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燔柴於大壇，祭天也；瘞埋於大折，祭地也，用騂犢。埋少牢於大昭，祭時也； 相近於坎壇，祭寒暑也；王宮、祭日也，夜明、祭月也，幽宗、祭星也，雩宗、祭水旱也，四坎壇、 祭四方也。
山林、川谷、丘陵，能出雲，為風雨，見怪物，皆曰神。有天下者祭百神。諸侯、 在 其地則祭，亡其地則不祭。」
《禮》曰：「王為群姓立七祀，曰司命， 曰中（靈）〔霤〕，曰國門，曰國行，曰泰厲，曰戶，曰。諸侯為國立五祀，曰司命， 曰中霤，曰國門，曰國行，曰公厲。大夫立三祀，曰族厲，曰門，曰行。適士立二祀，曰 門，曰行。庶人立一祀，或立戶，或立。」
靈星之祭，祭水旱也，於禮舊名曰雩。雩之禮，為民祈穀雨、祈穀實也。春求 〔雨〕，〔秋求〕實，一歲再祀，蓋重穀也。春以二月，秋以八月。故《論語》曰：「暮春者，春服 既成，冠者五六人，童子六七人，浴乎沂，風乎舞雩，詠而歸。」
春雩之禮廢，秋雩之禮存，故世常脩靈星之祀，到今不絕。名變於舊，故世人不 識；禮廢不具，故儒者不知。世儒案禮，不知靈星何祀，其難曉而不識說，縣官名曰「明星」， 緣明星之名，說曰「歲星」。
歲星、東方也，東方主春，春主生物，故祭歲星，求春之福也。四時皆有力於物， 獨求春者，重本尊始也。審如儒者之說，求春之福，（及）〔反〕以秋祭，非求春也。《月令》祭戶 以春，祭門以秋，各宜其時。如或祭門以秋，謂之祭戶，論者肯然之乎？不然，則明星非歲星也， 乃龍星也。
凡祭祀之義有二：一曰報功，二曰脩先。報功以勉力，脩先以崇恩，力勉恩崇，功 立化通，聖王之務也。是故聖王制祭祀也，法施於民則祀之，以死勤事則祀之，以勞定國則祀之，能禦大 災則祀之，能捍大患則祀之。
帝嚳能序星辰以著眾，堯能賞均刑法以義終，舜勤民事而野死，鯀勤洪水而殛死， 禹能脩鯀之功，黃帝正名百物以明民共財；顓頊能脩之；契為司徒而民成，冥勤其官而水死，湯 以寬治民而除其虐，文王以文治，武王以武功去民之災，凡此功烈，施布於民，民賴其力，故祭報之。
延陵季子過徐，徐君好其劍，季子以當使於上國，未之許與。季子使還，徐君已死， 季子解劍帶其冢樹。御者曰：「徐君已死，尚誰為乎？」季子曰：「前已心許之矣，可以徐君死故負吾 心乎？」遂帶劍於冢樹而去。
聖人知其若此，祭猶齋戒畏敬，若有鬼神，脩興弗絕，若有禍福。重恩尊功，慇 懃厚恩，未必有鬼而享之者。何以明之？以飲食祭地也。人將飲食，謙退，示當有所先。孔子曰：「 雖食菜羹，瓜祭必齋如也。」
Chapter XLII. Sacrifices (Chi-yi).
According to the Liki the emperor sacrifices to Heaven and Earth, the feudal princes to the Mountains and Rivers, 1 the ministers, and high dignitaries to the Five Genii, 2 the scholars and the common people to their ancestors. 3 From the offerings to the spirits of the Land and Grain down to those in the ancestral hall there is a gradation from the son of heaven down to the commoners.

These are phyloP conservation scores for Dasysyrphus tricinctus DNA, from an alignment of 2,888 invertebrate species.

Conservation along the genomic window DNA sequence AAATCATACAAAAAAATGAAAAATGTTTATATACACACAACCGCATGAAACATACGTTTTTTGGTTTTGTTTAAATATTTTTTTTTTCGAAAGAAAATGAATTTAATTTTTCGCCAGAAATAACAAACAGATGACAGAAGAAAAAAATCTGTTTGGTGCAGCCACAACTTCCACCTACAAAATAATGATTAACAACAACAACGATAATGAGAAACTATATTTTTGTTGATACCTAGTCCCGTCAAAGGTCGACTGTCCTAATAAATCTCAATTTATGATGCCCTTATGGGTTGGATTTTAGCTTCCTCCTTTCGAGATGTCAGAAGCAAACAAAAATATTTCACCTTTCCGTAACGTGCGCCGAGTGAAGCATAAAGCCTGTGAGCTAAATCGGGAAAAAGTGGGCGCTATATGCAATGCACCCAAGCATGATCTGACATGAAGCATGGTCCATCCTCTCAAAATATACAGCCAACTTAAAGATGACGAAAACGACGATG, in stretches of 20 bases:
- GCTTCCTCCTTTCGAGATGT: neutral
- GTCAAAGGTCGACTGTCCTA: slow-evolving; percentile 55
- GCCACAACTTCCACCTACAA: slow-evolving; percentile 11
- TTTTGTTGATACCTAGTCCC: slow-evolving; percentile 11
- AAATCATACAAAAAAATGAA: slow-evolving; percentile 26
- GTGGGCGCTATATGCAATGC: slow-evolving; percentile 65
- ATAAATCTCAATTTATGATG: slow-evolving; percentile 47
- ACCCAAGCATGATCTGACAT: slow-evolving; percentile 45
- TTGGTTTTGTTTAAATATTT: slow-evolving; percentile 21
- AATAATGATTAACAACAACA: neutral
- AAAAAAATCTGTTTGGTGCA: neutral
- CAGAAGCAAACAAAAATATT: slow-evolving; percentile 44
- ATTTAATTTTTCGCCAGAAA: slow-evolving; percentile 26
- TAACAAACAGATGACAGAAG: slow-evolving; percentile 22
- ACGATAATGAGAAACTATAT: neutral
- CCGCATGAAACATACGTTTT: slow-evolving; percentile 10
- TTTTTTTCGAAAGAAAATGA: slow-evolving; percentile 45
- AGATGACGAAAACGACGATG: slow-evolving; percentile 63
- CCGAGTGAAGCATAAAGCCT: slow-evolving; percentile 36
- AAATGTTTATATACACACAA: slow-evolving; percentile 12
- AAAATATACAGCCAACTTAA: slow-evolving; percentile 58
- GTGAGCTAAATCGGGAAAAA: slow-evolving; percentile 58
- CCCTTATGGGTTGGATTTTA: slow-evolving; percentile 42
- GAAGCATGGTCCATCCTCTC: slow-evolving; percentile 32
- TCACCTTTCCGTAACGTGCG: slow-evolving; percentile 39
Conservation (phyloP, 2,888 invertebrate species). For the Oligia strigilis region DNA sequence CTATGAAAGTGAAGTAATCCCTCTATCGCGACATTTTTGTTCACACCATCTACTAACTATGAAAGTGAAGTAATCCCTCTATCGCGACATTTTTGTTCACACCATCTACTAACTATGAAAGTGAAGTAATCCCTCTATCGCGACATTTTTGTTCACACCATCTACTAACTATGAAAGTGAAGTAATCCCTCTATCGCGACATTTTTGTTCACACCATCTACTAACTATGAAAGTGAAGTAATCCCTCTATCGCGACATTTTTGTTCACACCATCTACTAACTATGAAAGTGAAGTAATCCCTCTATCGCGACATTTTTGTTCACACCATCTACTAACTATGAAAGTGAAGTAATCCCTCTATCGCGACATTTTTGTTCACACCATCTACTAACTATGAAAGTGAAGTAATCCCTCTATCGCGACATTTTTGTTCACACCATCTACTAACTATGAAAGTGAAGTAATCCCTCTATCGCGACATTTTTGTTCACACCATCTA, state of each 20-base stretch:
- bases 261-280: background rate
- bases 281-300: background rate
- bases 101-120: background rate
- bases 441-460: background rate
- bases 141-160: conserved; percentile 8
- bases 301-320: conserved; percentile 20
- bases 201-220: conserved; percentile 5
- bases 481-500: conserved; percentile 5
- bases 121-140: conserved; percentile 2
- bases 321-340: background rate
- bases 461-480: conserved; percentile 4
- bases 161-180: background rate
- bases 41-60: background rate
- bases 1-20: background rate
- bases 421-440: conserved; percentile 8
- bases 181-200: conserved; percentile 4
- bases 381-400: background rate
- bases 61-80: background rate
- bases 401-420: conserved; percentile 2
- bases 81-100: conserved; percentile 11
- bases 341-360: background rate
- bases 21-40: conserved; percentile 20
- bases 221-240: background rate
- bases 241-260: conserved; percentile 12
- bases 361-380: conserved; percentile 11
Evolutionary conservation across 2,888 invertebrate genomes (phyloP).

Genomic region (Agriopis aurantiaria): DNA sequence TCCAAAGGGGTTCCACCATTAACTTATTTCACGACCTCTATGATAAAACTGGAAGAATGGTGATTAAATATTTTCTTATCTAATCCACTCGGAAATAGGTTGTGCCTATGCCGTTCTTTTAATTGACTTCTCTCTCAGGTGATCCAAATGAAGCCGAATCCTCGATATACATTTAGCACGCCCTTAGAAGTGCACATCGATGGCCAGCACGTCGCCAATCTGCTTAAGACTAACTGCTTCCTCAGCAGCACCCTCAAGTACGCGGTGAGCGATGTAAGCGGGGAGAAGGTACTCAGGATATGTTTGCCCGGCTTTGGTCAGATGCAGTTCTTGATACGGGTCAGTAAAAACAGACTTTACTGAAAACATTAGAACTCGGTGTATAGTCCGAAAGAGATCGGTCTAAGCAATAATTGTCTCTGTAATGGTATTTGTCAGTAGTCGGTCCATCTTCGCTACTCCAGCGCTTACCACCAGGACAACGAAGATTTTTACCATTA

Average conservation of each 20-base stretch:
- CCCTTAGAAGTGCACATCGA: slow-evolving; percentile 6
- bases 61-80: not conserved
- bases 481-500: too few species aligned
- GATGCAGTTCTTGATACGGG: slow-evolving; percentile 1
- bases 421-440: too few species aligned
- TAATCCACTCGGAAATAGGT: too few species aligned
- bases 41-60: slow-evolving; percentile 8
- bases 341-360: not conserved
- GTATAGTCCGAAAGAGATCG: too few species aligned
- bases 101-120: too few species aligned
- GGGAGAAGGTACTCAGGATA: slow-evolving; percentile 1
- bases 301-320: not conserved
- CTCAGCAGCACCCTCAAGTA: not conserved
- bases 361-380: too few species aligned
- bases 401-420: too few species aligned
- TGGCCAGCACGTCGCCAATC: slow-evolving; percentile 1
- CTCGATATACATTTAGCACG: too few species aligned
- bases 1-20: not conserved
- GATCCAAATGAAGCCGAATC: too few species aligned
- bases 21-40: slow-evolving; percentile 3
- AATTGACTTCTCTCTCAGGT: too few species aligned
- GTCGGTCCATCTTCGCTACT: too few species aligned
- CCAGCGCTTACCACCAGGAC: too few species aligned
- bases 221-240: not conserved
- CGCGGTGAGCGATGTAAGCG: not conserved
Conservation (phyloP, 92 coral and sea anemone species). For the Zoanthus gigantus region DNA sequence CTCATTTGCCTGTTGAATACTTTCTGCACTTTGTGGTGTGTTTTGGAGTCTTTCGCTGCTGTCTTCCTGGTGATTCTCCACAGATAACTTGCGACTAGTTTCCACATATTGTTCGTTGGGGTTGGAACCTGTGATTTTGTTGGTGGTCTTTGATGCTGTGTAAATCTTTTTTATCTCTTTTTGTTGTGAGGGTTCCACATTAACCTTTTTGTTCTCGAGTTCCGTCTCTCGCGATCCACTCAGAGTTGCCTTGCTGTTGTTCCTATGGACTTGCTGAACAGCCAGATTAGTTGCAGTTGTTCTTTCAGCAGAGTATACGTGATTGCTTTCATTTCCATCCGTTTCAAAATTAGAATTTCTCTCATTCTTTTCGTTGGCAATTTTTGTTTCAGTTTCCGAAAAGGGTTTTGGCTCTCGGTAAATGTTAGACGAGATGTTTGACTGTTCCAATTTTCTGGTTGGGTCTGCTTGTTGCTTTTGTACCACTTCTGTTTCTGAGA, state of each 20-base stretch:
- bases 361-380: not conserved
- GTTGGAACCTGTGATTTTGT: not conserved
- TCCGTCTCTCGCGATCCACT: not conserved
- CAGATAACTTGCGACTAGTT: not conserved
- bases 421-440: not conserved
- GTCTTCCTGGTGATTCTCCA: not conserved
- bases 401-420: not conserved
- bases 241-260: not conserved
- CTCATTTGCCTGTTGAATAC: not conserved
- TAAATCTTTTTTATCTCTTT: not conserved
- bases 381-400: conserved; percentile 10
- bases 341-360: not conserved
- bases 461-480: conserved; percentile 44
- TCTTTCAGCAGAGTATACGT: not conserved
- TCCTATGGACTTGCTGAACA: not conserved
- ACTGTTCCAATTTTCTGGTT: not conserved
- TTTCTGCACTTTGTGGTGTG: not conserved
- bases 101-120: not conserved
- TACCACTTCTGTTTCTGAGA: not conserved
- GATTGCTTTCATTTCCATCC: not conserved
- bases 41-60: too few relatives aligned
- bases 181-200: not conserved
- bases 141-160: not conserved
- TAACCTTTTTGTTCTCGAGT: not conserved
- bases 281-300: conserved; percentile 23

The Shuking says that a special sacrifice was made to Shangti, a pure one to the Six Superior Powers, a sacrifice on high to the Mountains and Rivers, and a sacrifice to the various spirits round about. 4
Huang Ti, Ti K`u and Chuan Hsü are mythical emperors. Ti K`u is said to have been the father of Yao.
[Shun, says the Liki, offered the imperial sacrifice to Huang Ti, the suburban sacrifice to Ti K`u, the patriarchal to Chuan Hsü, and the ancestral to Yao. The Hsia dynasty likewise presented the imperial sacrifice to Huang Ti, but the suburban to K`un,5 the patriarchal to Chuan Hsü, and the ancestral to Yü. The Yin dynasty transferred the imperial sacrifice to Ti K`u, the suburban to Ming,6 the patriarchal to Hsieh, and the ancestral to T`ang. The Chou dynasty made the imperial sacrifice to Ti K`u, the suburban to Chi7 , the patriarchal to Wên Wang, and the ancestral to Wu Wang.8
Wood was burned on the big altar as a sacrifice to Heaven, a victim was buried in the big pit as a sacrifice to Earth. A red calf was immolated, and a sheep buried in bright daylight as a sacrifice to the Seasons, and they approached the sacrificial pits and altars to offer sacrifice to the Heat and the Cold. In the imperial palace a sacrifice was made to the Sun, and in clear night they sacrified to the Moon. Oblations were made to the Stars in the dark hall, to Water and Drought in the rain hall, and to the Four Cardinal Points at the four pits and altars.
The mountain forests, the valleys of the rivers, and the hills and cliffs can emit clouds and produce wind and rain. All these curious phenomena are regarded as spirits. The ruler of the world sacrifices to all the spirits, the princes only as long as they are within their territories, but not, when they have left them.] 9